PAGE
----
The film was directed by Peter Bergendy. It is only his second feature film. His first film was an enjoyable, if slight, romantic comedy, "Stop! Mom Theresa" (2003, Allitsatok Meg Terezanyut) which was where I first saw Hamori act.

Bergendy has a good eye. I thought that at the time when I saw his first movie. He knew how to visually set-up a joke and with this movie he shows he knows how to create suspense. One very effective scene deals with Andras beginning to realize what is going on and Pal trying to escape from being seen.

The script was written by Norbert-Kobli, who wrote a comedy called "Made in Hungary" (2009) which I also saw at the CIFF. You wouldn't think either of these men would make a movie like "The Exam" with their prior experience but they pull things off nicely.

"The Exam" works because it creates a nice atmosphere. It has good suspenseful scenes, does a nice job of creating a time period, has good acting, especially by Hamori and Kulka and an interesting theme. The movie resembles a puzzle as we try to piece everything together only we keep losing the pieces and are never quite sure what the final product is suppose to look like.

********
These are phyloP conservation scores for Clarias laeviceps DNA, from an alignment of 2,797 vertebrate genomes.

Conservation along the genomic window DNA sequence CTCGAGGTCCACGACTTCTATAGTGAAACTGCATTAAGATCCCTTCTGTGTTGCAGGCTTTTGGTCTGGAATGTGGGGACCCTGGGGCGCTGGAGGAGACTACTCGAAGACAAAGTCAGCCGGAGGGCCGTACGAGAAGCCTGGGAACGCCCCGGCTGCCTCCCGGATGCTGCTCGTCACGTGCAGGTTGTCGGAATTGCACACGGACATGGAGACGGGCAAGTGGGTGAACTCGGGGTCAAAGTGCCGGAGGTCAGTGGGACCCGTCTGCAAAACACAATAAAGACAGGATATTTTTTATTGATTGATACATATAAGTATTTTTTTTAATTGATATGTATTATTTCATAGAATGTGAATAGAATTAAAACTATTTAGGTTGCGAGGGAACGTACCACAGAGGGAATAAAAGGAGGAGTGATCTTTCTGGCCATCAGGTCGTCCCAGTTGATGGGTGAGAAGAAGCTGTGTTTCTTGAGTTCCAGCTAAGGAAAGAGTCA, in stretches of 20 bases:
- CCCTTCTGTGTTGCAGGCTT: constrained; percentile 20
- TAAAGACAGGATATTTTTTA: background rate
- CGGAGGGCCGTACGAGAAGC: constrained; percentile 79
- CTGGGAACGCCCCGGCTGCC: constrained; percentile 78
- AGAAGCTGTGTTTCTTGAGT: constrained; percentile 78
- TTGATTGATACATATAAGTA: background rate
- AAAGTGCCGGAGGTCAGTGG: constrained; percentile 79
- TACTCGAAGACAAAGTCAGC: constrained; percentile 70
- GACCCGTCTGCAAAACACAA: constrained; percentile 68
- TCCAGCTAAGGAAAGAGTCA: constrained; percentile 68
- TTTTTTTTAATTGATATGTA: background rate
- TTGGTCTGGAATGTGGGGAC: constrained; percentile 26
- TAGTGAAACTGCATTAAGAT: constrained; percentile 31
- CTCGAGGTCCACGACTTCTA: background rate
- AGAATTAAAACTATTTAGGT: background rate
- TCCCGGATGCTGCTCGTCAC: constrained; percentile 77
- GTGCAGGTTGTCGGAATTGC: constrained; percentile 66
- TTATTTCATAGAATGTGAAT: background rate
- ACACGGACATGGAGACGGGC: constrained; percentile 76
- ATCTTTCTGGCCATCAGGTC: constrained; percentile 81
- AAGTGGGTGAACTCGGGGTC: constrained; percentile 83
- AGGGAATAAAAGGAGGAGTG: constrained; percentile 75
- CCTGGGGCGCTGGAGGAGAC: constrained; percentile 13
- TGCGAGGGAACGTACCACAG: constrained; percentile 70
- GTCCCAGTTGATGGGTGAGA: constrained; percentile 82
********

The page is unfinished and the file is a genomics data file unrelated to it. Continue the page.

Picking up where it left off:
Viewers that enjoyed "The Lives of Others" I would be willing to bet would get something out of this movie. Sadly though, "The Exam" has one setback which will prevent it from finding distribution in the U.S., it is a Hungarian movie. For whatever reason, Hungarian films are not distributed in this country. That's why the CIFF is so important. Many times it is our only opportunity to see particular films. And many times we will discover little gems like "The Exam" which would otherwise go unnoticed.

Friday, October 5, 2012

Film Review: What Have You Done To Solange?

"What Have You Done To Solange?"  *** (out of ****)

Since the inception of this blog it has been a tradition that I spend the month of October reporting on the films shown at the Chicago International Film Festival and review horror films in honor of Halloween. This year will be no different. One year I reviewed the work of producer Val Lewton. Another year I reviewed films starring Universal Studio Monsters (Dracula, Frankenstein, The Wolf Man). This year I thought I would try something different and spend some time reviewing foreign horror films, in particular Italian giallo films.